Achten sie auf Heißeswasser

I keep forgetting to write about this, but I think you’ll agree – it stands shoulder-to-shoulder with any of the other quality content herein.

During my 10-or-so years’ living in London one of the many & varied places I called “home” was a ludicrously expensive flat in the Russell Square area, above a reasonably nice pub called The Marquis Cornwallis.

From the pub’s own website

Of course, there’s no point living above a pub if you can’t afford to spend any time in the bloody thing – but that’s another story*. I enjoyed the name “Cornwallis”, because in my youth one of the insults of choice was to call someone a “wally”, which was formalised to “wallace” in the cases of a particularly impressive wally… so a “cornwallis” must be QUITE the notable wally!


One of the things I thought was endearing about our flat was that above the hot water taps in the bathroom and kitchen were these stickers inviting people using the hot taps to exercise caution, as the hot taps dispensed hot water.

I mean, I don’t know what else people would expect to come springing out of a hot water tap – lark’s vomit, perhaps?

(Incidentally, that’s not a photo of the actual tap – it’s just the sticker I saw in a pub wot reminded me)

One day I was working from home, tapping away on my keyboard, when the doorbell went. This was a VASTLY annoying occurrence, as we lived on the 2nd floor and the intercom thing was fucked. Come to think of it, I don’t know why I thought it might be for me, because I don’t think I gave anyone that address and was still receiving parcels/post at my club in Soho** – but, answer the door I did.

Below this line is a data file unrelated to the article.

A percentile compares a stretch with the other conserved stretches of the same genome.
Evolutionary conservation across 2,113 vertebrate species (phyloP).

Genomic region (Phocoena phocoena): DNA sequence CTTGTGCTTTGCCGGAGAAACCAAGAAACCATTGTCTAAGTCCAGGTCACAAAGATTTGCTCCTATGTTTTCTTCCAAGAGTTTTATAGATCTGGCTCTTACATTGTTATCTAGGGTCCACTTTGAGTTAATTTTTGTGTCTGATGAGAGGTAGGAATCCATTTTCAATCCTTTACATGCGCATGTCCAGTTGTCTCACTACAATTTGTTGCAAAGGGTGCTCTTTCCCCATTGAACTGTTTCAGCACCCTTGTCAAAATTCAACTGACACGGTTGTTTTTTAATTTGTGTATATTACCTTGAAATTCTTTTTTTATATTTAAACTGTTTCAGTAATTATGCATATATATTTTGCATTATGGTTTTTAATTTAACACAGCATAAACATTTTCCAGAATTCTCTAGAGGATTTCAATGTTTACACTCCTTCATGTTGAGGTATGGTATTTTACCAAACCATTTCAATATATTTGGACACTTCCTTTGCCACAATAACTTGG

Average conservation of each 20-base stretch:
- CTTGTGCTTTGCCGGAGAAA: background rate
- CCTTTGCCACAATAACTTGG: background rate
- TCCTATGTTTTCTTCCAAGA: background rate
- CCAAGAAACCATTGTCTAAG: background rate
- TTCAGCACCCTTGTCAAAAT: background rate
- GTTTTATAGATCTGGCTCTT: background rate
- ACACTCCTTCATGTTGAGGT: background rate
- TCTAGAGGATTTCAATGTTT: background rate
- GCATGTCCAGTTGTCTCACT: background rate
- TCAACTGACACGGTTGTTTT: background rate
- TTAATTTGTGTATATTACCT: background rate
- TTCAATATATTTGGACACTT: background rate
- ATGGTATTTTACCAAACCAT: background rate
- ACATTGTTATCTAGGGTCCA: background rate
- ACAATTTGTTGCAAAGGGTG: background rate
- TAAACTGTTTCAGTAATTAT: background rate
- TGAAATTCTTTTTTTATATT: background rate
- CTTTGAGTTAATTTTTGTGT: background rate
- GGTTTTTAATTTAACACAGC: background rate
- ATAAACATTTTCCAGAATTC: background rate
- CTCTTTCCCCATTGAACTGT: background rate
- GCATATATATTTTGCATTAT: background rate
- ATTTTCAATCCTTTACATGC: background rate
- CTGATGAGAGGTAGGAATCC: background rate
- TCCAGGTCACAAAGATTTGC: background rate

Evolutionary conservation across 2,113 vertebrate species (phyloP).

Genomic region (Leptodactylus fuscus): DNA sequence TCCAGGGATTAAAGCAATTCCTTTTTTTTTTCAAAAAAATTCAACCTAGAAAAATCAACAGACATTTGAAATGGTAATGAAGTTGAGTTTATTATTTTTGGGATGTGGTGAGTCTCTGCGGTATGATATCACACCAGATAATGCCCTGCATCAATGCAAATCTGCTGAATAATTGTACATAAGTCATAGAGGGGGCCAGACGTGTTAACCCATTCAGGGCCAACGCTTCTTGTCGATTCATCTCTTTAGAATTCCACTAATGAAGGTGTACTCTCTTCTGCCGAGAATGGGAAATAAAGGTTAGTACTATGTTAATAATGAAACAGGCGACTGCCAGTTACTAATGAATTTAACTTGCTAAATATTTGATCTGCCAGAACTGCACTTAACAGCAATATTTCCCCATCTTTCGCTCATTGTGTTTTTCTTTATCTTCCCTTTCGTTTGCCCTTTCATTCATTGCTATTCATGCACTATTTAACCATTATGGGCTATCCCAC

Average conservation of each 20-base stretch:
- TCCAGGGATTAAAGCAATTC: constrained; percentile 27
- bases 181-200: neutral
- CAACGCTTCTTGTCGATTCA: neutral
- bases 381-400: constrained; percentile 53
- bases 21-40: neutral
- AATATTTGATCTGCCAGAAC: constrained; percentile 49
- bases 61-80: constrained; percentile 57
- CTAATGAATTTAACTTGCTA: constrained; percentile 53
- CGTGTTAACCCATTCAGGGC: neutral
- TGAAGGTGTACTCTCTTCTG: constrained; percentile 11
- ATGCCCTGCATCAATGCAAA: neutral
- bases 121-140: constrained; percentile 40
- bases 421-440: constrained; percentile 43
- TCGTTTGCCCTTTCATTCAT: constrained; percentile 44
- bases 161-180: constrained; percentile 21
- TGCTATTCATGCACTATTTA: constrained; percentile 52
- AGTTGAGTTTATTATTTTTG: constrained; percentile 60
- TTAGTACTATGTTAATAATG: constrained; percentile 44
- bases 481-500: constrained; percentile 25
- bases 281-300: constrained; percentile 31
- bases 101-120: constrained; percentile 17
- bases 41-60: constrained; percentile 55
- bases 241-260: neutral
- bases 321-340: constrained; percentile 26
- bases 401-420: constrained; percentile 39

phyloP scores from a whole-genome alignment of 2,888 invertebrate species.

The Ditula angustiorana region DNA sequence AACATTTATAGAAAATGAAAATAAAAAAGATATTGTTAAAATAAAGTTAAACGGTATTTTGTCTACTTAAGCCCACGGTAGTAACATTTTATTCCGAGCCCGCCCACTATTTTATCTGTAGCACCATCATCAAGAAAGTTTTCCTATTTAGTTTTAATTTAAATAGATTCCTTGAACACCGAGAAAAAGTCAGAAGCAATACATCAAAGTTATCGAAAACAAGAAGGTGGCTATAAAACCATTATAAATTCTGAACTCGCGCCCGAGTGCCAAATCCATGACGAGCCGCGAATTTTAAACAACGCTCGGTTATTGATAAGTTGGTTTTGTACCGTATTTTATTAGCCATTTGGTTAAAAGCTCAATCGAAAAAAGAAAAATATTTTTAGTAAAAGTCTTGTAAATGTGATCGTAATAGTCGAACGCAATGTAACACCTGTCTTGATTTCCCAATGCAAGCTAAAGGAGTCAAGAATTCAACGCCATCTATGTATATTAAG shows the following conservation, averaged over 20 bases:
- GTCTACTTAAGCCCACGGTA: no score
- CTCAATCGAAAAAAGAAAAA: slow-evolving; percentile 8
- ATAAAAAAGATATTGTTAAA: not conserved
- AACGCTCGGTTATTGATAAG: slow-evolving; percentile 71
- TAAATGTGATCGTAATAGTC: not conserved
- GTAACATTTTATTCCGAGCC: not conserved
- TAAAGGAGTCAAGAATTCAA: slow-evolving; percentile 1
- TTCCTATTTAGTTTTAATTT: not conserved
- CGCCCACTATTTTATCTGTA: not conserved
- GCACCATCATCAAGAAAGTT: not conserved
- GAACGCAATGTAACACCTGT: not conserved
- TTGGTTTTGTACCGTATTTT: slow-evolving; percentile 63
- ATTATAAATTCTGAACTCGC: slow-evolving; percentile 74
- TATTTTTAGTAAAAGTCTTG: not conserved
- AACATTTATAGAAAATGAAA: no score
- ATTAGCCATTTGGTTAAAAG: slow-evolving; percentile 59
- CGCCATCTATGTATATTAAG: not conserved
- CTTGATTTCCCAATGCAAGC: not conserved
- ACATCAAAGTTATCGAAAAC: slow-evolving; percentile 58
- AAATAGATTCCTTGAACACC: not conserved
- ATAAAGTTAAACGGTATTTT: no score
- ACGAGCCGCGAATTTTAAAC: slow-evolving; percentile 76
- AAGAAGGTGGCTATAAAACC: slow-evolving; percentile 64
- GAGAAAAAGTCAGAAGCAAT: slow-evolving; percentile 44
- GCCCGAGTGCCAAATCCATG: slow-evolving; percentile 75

It was a man telling me that he was here to test our hot water.

Nope, me either.

After some light interrogation it seemed to be something to do with the landlordic responsibility of the company which owned the building, because there was also a pub on the same location. So having ascertained it wasn’t going to cost me anything I acquiesced and allowed him to proceed. He set about with a couple of meters and things, taking some notes in his notebook and peering over his glasses at the readout.

Having measured the hot water to his satisfaction, he folded away his testing apparatus and approached me to report that (words to the effect of – it was a while back, so I’m freestyling a little) the hot water from the tap was meant to reach no more than a maximum of 42.8 degrees, however ours was coming out at 47 degrees. This proved a conversational impasse, but it was clear that he’d finished talking – and as it wasn’t clear if he was waiting for a response, I asked what happened next… did he need to adjust the boiler or something?

The man indicated that adjusting the boiler temperature was outside of his remit and responsibility, and he was merely there to test the water (this guy really sounds like the life of the party, no?) – however there was one final duty to attend to. He reached into his bag and produced a folder, and after some determined flipping he retrieved a sticker sheet from which he peeled off a sticker and meticulously applied it over the top of our existing hot water warnings.


And that – as they say – was that.

* another element of the impoverishing nature of living in that flat was that our local supermarket was a big Waitrose, which seemed to mean it was impossible to pop in for milk & bread & essentials without leaving the shop £50 lighter

** where I worked as a part-time barman… it’s a lot less grand than it sounds. But a lot more practical than receiving post at our previous flat in Chinatown.

*** this isn’t my photo – I thought I had one on my phone but couldn’t find it, so I used Bill Smith’s Creative Commons licensed one from Flickr

Achten sie auf Heißeswasser
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